Saturday, 14 May 2016

Deep breathing and Green Tea Time

I had a mild anxiety attack a few days ago.  I did something I really shouldn’t have.  I looked at the calendar.  In two weeks, we’ll be “on hold” waiting for a weather window to cross the 360 miles of the Bay of Biscay from Brittany to La Coruna, Spain.  Two weeks?!  But we’ve only had ONE shakedown cruise!  And with everything else we have to take care of, we’ve only got one more 2-day test cruise planned before Mareda goes to the boatyard for a few cosmetic touch-ups.  This means we’ll head across one of the roughest patches of water in the Atlantic without having ever left the confines of our own bay this season. 

Last week's beaching in Sauzon.  Not very useful for a Biscay crossing, but fun.
Okay… deep breathing and green tea time.  (And if you haven’t already done so, you can check out Little Cunning Plan’s A to Z blog challenge from sailing psycho-analyst Melissa, focusing on anxiety from a sailing perspective.)  Reality check:  We sailed Mareda almost 1500 nautical miles last year in some rough areas and came through it all with only good memories.  We’ve already done 2 Biscay crossings in an older and smaller boat, just the two of us, with no reliable auto-pilot and hand-steering around the clock. This time, we’ll have 1 or 2 crew members along for the ride and the boat is fully loaded with new electronics and a strong auto-pilot.  Our previous crossings were only 2 days / 1 night. This time we’ll have 3-4 days and at least 3 nights, but again, we’ve got good experienced crew this time, too.


Two thoughts now keep me from sliding back into a new anxiety attack:  1) No one can force us to go if we’re really not ready.  How simple was that???   And 2) as strange as it sounds, I’m trying to appreciate these anxious moments.  How often do you choose to do something outside your comfort zone?  I was thinking about our possible post-sailing projects: biking across Europe or cruising the canals of Europe. While they are interesting and worthy goals, they don’t send my heart racing. There’s just not much adventure or “unknown” involved.  Maybe this Biscay crossing is the last time in my life I’ll choose to do something that scares me a little bit.  That’s worth savoring, as odd as it may sound.      

7 comments:

Ellen @ The Cynical Sailor said...

Sounds like you're doing a great job of managing your anxiety and seeing it as something positive. I'm sure the crossing will go great!

Sailing Mareda said...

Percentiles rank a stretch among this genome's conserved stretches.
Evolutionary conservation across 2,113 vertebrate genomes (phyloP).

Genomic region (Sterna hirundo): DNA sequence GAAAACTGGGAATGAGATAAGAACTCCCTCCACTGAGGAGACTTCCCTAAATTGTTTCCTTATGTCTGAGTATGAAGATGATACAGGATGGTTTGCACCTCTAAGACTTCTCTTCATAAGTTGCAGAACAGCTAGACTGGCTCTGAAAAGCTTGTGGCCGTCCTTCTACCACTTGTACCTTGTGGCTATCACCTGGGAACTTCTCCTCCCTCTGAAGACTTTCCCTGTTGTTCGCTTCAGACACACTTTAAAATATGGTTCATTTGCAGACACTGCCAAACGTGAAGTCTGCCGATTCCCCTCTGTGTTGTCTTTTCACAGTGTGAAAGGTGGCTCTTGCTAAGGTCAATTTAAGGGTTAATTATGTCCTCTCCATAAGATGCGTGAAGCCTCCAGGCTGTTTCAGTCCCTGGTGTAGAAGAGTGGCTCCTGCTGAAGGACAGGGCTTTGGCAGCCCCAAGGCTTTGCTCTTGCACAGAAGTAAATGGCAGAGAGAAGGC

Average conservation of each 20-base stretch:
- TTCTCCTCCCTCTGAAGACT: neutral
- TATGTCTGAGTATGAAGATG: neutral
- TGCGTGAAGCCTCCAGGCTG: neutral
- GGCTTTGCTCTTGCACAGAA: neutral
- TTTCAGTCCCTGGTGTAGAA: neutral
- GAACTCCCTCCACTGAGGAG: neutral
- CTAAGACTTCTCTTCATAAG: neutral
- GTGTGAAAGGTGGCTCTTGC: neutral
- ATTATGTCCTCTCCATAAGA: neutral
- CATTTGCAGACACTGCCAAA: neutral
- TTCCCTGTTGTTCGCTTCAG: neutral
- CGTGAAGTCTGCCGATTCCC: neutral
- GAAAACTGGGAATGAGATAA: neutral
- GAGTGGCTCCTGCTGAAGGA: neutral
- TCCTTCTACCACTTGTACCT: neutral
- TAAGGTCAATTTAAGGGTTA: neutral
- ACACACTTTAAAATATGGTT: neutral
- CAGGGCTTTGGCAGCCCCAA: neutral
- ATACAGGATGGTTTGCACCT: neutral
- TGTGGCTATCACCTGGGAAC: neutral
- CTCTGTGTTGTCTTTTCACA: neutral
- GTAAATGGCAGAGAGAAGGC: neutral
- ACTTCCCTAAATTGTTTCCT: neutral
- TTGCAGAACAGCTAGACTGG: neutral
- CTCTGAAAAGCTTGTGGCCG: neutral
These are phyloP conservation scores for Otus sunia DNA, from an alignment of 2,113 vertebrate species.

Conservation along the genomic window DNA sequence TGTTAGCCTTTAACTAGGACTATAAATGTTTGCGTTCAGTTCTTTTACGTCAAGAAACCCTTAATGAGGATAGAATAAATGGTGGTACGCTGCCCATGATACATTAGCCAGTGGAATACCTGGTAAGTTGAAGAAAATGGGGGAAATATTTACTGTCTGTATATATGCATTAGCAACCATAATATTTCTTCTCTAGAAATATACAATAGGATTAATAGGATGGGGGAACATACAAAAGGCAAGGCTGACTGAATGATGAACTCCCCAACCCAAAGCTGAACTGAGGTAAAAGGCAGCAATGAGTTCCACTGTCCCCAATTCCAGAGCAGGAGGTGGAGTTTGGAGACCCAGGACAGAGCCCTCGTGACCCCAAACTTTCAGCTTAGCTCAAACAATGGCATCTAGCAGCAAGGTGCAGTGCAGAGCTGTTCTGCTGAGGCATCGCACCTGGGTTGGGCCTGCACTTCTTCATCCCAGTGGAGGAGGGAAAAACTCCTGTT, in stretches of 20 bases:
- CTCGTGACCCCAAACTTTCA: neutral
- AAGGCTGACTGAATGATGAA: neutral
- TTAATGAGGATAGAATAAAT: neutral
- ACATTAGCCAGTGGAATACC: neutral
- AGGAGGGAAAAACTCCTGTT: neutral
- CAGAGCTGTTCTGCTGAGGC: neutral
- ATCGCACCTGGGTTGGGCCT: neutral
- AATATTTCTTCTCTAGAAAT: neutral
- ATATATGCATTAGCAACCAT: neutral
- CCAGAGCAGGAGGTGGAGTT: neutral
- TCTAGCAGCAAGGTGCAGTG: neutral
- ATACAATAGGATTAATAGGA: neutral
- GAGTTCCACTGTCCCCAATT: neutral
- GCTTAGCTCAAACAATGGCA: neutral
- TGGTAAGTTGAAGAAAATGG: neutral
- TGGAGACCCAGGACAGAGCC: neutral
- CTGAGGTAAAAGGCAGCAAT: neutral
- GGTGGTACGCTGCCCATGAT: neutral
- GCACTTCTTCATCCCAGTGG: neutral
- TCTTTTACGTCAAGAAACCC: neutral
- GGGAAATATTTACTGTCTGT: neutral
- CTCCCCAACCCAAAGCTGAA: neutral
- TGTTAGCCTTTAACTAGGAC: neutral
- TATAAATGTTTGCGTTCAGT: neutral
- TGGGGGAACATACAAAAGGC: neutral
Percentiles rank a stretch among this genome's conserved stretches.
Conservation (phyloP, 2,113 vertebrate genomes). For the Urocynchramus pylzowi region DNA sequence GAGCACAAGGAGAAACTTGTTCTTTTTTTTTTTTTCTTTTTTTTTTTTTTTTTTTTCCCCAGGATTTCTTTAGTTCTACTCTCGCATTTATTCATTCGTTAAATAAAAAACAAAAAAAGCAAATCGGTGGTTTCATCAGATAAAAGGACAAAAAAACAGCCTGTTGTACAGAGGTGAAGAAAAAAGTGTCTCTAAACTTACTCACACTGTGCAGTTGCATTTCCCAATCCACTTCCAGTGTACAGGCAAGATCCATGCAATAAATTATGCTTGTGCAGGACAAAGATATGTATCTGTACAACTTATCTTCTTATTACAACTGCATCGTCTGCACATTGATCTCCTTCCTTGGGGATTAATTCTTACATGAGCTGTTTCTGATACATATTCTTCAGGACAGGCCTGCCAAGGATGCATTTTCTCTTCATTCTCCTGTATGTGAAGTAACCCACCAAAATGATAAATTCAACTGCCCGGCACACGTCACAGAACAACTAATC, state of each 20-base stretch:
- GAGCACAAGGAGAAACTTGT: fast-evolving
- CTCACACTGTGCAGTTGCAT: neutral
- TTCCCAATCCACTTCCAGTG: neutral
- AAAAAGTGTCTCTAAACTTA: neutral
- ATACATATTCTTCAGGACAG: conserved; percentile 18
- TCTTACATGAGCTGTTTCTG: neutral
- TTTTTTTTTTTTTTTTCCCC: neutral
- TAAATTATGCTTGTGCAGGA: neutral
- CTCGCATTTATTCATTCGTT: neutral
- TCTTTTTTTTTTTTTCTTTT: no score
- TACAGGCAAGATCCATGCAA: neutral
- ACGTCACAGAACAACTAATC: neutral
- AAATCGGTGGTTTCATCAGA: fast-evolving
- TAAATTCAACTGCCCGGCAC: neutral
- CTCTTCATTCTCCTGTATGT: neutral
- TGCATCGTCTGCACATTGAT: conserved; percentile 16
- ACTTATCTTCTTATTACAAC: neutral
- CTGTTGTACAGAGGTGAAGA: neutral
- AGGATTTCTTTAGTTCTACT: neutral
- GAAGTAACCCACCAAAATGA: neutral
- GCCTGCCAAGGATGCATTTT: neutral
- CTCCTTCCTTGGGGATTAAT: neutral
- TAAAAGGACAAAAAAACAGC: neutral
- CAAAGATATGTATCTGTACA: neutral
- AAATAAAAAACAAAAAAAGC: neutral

I'm also telling myself that it's not anxiety, it's excitement ! (sometimes works for a few minutes !)

Hubert said...

excellent thinking and way of managing anxiety! I am sure lots of positive experiences can be found outside the comfort zone, and "forcing" oneself to get there can be very rewarding. Enjoy your trip! ;-)

S.V. CAMBRIA said...

Appreciating those anxious moments . . . I've never thought about it like that, but I like the point of view.

Cheers,
Stephanie @ SV CAMBRIA

Sailing Mareda said...

Thanks Hubert and Stephanie. I'm sure the crossing will go well and I'll feel silly afterwards for having worried about it !

LittleCunningPlan.com said...

Thanks for the shout out! There is a fine line between excitement and anxiety and it seems you've found it. If you want a little more of that green tea effect , try theanine. It's extracted from green tea, but it looks like you've got this. I know you'll be relieved to get started and stop waiting.
I am dead jealous of your ability to let that boat sit on the mud like that. It would save a ton of money to be able to do that rather than get hauled out for a bottom job around here.

Sailing Mareda said...

I'll have to look for the theanine in our pharmacy here. Of course one of the problems with green tea at sea is that it's also a mild diuretic and frequent trips to the loo in a rolling boat is never fun !

The ability to beach the boat is great for short interventions like checking everything, changing an anode, or a quick cleaning, but in most places, the environmental laws only allow a soft sponge cleaning - no power washing, no chemicals, no scraping. Still, it's a great option...